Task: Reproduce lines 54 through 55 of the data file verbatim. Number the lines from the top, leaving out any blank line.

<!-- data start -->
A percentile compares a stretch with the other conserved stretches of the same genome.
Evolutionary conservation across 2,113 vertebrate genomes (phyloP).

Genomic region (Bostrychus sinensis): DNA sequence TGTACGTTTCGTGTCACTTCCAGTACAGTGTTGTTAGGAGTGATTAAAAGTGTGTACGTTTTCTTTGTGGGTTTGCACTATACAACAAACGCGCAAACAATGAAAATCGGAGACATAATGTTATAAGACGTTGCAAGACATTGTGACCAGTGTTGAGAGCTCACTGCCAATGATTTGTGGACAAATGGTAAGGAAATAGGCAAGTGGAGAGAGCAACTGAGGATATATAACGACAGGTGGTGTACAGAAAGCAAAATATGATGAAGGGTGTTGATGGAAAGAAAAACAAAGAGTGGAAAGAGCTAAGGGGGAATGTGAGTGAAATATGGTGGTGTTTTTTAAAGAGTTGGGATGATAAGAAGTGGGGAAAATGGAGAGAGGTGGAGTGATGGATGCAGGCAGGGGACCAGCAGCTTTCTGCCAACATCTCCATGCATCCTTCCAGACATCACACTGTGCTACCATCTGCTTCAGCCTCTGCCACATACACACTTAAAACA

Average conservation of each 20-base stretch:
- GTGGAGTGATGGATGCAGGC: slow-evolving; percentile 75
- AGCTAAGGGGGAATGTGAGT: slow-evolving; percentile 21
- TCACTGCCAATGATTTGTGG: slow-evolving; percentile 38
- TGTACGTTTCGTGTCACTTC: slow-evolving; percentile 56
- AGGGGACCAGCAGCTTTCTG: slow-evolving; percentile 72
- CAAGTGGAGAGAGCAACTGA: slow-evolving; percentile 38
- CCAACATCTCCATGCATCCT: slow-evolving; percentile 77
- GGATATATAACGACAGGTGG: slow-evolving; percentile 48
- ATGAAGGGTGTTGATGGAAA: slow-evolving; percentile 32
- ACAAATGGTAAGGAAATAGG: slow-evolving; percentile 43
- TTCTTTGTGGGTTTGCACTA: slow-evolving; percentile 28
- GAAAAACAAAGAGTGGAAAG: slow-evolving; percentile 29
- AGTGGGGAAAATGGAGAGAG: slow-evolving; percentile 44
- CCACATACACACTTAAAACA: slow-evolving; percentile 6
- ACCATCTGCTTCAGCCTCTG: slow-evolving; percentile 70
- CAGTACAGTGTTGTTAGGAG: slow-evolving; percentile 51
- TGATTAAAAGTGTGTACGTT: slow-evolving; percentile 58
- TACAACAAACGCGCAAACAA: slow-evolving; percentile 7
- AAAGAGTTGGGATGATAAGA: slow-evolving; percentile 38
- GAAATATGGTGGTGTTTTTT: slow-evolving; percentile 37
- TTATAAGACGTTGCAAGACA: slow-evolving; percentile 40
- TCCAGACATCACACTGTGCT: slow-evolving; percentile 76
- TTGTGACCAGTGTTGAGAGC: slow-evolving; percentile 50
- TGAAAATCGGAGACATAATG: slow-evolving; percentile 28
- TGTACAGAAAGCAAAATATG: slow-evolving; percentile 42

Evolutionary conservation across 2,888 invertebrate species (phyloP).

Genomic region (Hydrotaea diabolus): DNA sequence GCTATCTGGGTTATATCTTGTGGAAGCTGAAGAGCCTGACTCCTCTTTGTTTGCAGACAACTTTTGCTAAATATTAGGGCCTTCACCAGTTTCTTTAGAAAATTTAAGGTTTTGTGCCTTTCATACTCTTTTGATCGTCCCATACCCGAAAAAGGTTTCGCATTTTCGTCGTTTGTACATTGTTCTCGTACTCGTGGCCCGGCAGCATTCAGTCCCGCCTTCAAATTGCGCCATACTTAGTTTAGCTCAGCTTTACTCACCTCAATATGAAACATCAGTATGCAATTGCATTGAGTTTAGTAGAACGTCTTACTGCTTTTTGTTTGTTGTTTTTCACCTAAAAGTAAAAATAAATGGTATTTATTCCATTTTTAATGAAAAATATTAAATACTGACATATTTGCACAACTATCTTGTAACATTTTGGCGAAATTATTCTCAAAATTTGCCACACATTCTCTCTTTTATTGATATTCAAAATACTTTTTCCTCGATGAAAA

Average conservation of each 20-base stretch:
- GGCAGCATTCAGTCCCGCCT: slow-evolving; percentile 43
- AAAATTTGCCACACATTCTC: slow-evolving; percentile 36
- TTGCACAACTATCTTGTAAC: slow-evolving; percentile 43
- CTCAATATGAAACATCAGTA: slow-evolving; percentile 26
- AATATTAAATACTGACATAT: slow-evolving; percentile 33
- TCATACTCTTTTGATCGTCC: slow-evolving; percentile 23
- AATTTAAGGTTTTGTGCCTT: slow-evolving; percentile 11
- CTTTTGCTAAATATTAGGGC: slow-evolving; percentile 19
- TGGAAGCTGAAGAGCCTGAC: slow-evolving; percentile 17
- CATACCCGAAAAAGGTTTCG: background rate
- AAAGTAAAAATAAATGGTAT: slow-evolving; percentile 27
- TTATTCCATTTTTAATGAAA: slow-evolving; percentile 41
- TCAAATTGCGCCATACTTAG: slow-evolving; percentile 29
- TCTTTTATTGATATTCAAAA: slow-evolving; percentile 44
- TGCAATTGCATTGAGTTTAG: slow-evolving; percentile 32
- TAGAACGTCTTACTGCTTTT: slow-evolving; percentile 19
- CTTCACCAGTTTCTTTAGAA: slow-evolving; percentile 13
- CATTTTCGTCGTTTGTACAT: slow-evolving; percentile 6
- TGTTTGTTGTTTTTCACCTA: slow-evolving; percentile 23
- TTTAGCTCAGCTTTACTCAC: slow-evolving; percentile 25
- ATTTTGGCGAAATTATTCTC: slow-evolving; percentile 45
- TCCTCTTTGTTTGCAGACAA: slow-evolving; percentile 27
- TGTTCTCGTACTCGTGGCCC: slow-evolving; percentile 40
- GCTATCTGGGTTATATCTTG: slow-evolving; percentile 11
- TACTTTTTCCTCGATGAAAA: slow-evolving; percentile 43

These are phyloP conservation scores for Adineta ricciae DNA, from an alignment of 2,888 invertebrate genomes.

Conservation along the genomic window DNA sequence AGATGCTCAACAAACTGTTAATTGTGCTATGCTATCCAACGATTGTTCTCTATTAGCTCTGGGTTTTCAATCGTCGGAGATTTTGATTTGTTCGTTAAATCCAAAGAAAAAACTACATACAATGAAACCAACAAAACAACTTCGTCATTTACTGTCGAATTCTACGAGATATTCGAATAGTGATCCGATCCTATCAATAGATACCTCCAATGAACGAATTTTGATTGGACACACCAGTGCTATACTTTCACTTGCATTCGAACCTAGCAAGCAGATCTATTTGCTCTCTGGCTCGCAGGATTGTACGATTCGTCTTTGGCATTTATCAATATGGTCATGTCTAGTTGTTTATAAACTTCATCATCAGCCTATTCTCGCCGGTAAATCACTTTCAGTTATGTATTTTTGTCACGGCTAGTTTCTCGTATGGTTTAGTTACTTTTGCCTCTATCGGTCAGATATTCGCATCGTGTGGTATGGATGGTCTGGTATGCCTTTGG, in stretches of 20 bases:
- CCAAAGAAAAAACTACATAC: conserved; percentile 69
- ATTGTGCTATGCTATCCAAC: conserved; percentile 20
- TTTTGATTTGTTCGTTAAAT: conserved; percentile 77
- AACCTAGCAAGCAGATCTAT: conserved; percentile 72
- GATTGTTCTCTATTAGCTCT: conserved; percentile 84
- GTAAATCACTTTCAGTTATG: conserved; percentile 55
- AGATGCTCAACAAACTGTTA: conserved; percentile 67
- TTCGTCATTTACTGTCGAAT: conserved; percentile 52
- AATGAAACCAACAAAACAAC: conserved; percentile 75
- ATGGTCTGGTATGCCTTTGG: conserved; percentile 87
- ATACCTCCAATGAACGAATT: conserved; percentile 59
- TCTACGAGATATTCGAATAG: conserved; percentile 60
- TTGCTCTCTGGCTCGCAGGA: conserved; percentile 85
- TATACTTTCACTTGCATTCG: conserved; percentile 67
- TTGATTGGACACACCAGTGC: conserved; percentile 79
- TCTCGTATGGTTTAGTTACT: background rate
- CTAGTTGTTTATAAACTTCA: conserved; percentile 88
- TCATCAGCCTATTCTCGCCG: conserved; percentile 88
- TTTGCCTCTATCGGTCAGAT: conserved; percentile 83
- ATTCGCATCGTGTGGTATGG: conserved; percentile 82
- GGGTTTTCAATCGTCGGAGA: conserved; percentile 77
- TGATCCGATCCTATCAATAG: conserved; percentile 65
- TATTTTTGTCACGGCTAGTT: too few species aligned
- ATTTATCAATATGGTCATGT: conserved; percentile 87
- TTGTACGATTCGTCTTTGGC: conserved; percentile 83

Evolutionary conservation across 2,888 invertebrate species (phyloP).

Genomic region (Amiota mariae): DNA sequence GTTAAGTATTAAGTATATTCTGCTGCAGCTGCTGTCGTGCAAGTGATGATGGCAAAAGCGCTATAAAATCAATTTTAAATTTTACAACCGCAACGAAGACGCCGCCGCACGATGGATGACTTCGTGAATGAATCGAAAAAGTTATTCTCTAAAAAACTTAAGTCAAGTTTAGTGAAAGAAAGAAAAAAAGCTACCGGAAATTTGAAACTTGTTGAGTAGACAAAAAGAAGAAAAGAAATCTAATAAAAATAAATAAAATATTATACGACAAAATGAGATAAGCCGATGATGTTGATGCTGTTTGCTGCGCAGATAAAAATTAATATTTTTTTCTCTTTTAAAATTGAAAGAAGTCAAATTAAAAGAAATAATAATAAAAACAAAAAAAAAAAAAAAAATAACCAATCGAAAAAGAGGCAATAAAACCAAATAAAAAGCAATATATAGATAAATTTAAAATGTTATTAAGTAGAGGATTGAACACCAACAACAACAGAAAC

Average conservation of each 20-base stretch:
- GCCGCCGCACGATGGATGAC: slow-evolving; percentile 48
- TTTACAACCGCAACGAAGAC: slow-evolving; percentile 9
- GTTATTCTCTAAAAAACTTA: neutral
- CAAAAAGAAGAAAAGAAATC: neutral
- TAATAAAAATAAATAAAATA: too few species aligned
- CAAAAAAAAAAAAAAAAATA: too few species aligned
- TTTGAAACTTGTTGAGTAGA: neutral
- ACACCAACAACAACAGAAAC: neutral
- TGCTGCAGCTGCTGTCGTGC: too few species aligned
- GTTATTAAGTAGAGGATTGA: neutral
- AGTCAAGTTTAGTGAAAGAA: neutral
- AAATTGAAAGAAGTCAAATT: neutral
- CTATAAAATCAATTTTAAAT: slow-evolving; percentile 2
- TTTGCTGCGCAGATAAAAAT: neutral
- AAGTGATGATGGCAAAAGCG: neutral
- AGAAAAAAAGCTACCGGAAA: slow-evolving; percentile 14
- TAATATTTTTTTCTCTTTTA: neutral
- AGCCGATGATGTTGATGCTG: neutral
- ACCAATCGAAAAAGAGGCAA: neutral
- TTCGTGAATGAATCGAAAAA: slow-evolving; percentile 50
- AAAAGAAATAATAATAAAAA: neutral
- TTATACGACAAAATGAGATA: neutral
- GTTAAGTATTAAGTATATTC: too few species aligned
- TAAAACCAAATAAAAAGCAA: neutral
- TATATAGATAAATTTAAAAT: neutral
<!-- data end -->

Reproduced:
- TCCTCTTTGTTTGCAGACAA: slow-evolving; percentile 27
- TGTTCTCGTACTCGTGGCCC: slow-evolving; percentile 40